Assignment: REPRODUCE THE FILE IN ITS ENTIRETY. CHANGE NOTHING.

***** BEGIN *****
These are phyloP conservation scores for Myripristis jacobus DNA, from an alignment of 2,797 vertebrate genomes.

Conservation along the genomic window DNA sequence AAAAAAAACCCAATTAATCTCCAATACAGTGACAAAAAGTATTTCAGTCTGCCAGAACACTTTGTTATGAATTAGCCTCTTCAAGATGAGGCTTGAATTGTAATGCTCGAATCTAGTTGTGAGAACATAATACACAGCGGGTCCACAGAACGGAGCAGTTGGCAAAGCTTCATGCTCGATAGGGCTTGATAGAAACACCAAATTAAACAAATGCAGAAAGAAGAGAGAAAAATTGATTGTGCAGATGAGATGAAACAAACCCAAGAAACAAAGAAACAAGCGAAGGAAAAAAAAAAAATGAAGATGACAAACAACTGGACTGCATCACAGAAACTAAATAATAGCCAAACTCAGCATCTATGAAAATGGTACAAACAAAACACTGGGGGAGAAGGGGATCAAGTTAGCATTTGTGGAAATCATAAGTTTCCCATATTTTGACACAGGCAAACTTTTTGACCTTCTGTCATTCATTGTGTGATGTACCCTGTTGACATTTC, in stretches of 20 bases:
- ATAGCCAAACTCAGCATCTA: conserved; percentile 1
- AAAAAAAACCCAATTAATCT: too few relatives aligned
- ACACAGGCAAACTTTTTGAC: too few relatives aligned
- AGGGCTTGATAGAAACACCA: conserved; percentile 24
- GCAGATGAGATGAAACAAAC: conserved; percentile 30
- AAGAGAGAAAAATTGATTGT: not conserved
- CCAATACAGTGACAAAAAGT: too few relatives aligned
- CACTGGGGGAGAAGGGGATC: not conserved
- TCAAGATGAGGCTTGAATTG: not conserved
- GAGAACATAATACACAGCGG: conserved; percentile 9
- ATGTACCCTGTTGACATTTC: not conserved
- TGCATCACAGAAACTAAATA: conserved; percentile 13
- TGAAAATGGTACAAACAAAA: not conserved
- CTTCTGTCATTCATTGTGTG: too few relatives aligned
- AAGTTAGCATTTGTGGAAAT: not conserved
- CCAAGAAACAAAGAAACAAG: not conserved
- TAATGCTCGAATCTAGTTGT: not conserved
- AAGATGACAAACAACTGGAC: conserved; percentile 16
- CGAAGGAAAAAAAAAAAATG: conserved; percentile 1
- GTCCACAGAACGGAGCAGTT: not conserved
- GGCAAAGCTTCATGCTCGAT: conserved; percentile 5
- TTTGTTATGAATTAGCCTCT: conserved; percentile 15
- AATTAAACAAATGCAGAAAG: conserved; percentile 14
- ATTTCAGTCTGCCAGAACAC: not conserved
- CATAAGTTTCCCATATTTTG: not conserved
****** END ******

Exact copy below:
These are phyloP conservation scores for Myripristis jacobus DNA, from an alignment of 2,797 vertebrate genomes.

Conservation along the genomic window DNA sequence AAAAAAAACCCAATTAATCTCCAATACAGTGACAAAAAGTATTTCAGTCTGCCAGAACACTTTGTTATGAATTAGCCTCTTCAAGATGAGGCTTGAATTGTAATGCTCGAATCTAGTTGTGAGAACATAATACACAGCGGGTCCACAGAACGGAGCAGTTGGCAAAGCTTCATGCTCGATAGGGCTTGATAGAAACACCAAATTAAACAAATGCAGAAAGAAGAGAGAAAAATTGATTGTGCAGATGAGATGAAACAAACCCAAGAAACAAAGAAACAAGCGAAGGAAAAAAAAAAAATGAAGATGACAAACAACTGGACTGCATCACAGAAACTAAATAATAGCCAAACTCAGCATCTATGAAAATGGTACAAACAAAACACTGGGGGAGAAGGGGATCAAGTTAGCATTTGTGGAAATCATAAGTTTCCCATATTTTGACACAGGCAAACTTTTTGACCTTCTGTCATTCATTGTGTGATGTACCCTGTTGACATTTC, in stretches of 20 bases:
- ATAGCCAAACTCAGCATCTA: conserved; percentile 1
- AAAAAAAACCCAATTAATCT: too few relatives aligned
- ACACAGGCAAACTTTTTGAC: too few relatives aligned
- AGGGCTTGATAGAAACACCA: conserved; percentile 24
- GCAGATGAGATGAAACAAAC: conserved; percentile 30
- AAGAGAGAAAAATTGATTGT: not conserved
- CCAATACAGTGACAAAAAGT: too few relatives aligned
- CACTGGGGGAGAAGGGGATC: not conserved
- TCAAGATGAGGCTTGAATTG: not conserved
- GAGAACATAATACACAGCGG: conserved; percentile 9
- ATGTACCCTGTTGACATTTC: not conserved
- TGCATCACAGAAACTAAATA: conserved; percentile 13
- TGAAAATGGTACAAACAAAA: not conserved
- CTTCTGTCATTCATTGTGTG: too few relatives aligned
- AAGTTAGCATTTGTGGAAAT: not conserved
- CCAAGAAACAAAGAAACAAG: not conserved
- TAATGCTCGAATCTAGTTGT: not conserved
- AAGATGACAAACAACTGGAC: conserved; percentile 16
- CGAAGGAAAAAAAAAAAATG: conserved; percentile 1
- GTCCACAGAACGGAGCAGTT: not conserved
- GGCAAAGCTTCATGCTCGAT: conserved; percentile 5
- TTTGTTATGAATTAGCCTCT: conserved; percentile 15
- AATTAAACAAATGCAGAAAG: conserved; percentile 14
- ATTTCAGTCTGCCAGAACAC: not conserved
- CATAAGTTTCCCATATTTTG: not conserved